- Travis Nelson, DDS, MSD, MPH; University of Washington
- Casey Hein BSDH, MBA; University of Manitoba
- 4 hours
- Committee on Accreditation of Continuing Medical Education (CACME)
The University of Manitoba CPD Medicine Program is fully accredited by the Committee on Accreditation of Continuing Medical Education (CACME). This event was co-developed with the CPD Medicine Program, University of Manitoba and was planned to achieve scientific integrity, objectivity and balance.
- RCPSC Maintenance of Certification Section 3
This activity is an Accredited Self-Assessment Program (Section 3) as defined by the Maintenance of Certification Program of The Royal College of Physicians & Surgeons of Canada, and approved by the CPD Medicine Program, University of Manitoba on February 10, 2015 and expires February 10, 2018. Remember to visit MAINPORT to record your learning and outcomes. You may claim a maximum of 4.0 hours (credits are automatically calculated). Participants should only claim credit for the actual number of hours attended.
- AMA PRA Category 1 CreditTM
Through an agreement between the Royal College of Physicians and Surgeons of Canada and the American Medical Association, physicians may convert Royal College MOC credits to AMA PRA Category 1 Credits™. Information on the process to convert Royal College MOC credit to AMA credit can be found at ama-assn.org/go/internationalcme.
- College of Family Physicians of Canada Mainpro-M1
This online program meets the accreditation criteria of the College of Family Physicians of Canada and has been accredited by the CPD Medicine Program of the University of Manitoba for up to 4.0 Mainpro-M1 credits.
Every healthy newborn has the potential for success and good health. However, profound disparities in access to basic dental care very often have a devastating impact on the health, education, and well-being of children and adolescents.* In fact, dental caries (tooth decay) may serve as a sentinel disease for other pediatric conditions that are related to inadequate diet, poor oral hygiene and lack of dental care in childhood. Oral pain causes children to lose sleep and compromises growth. Oral health problems are also associated with a substantial reduction in school attendance, consequently diminishing learning potential. The reality for many underserved children and adolescents is that persistent oral pain, the inability to comfortably chew, and the embarrassment of discoloured and damaged teeth undermine the socialization process. As a result, unmet dental needs perpetuate low self-esteem and over time can wear down a child’s stamina—ultimately hampering the child’s dreams and ambitions. The most vulnerable are children and adolescents in populations of lower socioeconomic status, those in indigenous communities, immigrant and migrant populations, homeless families, and children with disabilities. All children and adolescents should have access to basic dental care.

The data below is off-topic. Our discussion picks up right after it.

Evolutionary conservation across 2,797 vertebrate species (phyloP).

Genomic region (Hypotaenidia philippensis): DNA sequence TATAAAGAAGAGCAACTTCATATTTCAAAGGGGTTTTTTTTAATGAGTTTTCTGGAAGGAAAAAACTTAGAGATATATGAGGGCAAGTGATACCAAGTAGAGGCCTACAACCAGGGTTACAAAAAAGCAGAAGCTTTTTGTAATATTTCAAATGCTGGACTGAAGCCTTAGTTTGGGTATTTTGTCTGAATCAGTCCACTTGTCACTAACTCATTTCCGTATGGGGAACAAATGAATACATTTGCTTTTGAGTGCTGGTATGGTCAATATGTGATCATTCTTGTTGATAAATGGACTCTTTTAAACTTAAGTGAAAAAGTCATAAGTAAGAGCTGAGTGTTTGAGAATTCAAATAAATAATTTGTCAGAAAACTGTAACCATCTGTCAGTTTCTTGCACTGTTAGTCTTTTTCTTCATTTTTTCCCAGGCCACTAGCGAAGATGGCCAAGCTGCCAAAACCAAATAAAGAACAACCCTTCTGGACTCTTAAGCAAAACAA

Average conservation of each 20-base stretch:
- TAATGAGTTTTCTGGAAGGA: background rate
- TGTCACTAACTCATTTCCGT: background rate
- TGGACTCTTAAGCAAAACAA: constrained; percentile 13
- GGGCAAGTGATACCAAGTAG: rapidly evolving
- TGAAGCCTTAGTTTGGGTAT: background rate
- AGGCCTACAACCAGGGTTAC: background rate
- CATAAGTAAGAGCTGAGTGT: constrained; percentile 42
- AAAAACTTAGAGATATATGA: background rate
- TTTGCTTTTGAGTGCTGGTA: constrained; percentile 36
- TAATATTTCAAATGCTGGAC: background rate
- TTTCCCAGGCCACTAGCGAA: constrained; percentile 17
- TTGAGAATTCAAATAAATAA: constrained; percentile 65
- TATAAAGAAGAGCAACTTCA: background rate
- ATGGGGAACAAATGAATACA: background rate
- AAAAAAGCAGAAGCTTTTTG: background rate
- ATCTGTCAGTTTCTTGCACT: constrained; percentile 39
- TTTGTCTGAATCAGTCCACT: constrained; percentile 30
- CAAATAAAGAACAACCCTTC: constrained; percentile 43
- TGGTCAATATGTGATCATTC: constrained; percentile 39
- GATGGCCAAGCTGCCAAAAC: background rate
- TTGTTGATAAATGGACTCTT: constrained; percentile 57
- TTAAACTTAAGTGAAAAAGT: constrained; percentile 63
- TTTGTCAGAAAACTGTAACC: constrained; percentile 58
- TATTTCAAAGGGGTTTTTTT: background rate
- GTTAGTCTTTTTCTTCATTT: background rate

Although the majority of infants and toddlers have not seen a dentist, most see physicians, nurses, pharmacists and other non-dental healthcare providers (HCPs) on a regular basis. Each of these visits is an opportunity to screen for caries and periodontal diseases (e.g., gum disease), and provide preventive services that may limit exposure to oral disease. Physicians, nurses and other non-dental HCPs also have an important role in advocating for more comprehensive and universal dental care for children.
Upon completion of this course, participants will be able to do the following:
- Describe the role of the primary care provider (PCP; e.g., physician, physician assistant or nurse) in ensuring the oral health of children and adolescents, and support the concept of the dental home.
- Describe the prevalence, etiology, clinical presentations and prevention and management of the most common dental diseases (i.e., caries and periodontal disease) in children and adolescents.
- Provide anticipatory guidance to parents regarding oral health during infancy, childhood and adolescence.
- Identify common oral abnormalities found in children and adolescents and treat or refer patients to appropriate HCPs as necessary.
- Manage oral trauma from accidents.
- Prevent infective endocarditis resulting from dental procedures in children and adolescents.
- Provide supportive care for acute dental conditions of children and adolescents living in areas underserved by dentists and dental hygienists.
- Describe successful programs that have provided access to basic dental care for
Collateral Materials & Supplemental Resources
- Anticipatory Guidance Ages 0-3
- Anticipatory Guidance Ages 3-6
- Anticipatory Guidance Ages 6-12
- Anticipatory Guidance Ages 12-19
- Eruption Charts
- First Aid for a Lost Adult Tooth – printer friendly
- Performing an Oral Screening on a Child in a Medical Setting
- Permanent Tooth Avulsion
- Referral Form – Request for a Dental Exam – printer-friendly
- Smart Snacking Chart
- Stages of Caries (Tooth Decay) in Children
- Step-by-Step Guide to Fluoride Varnish Application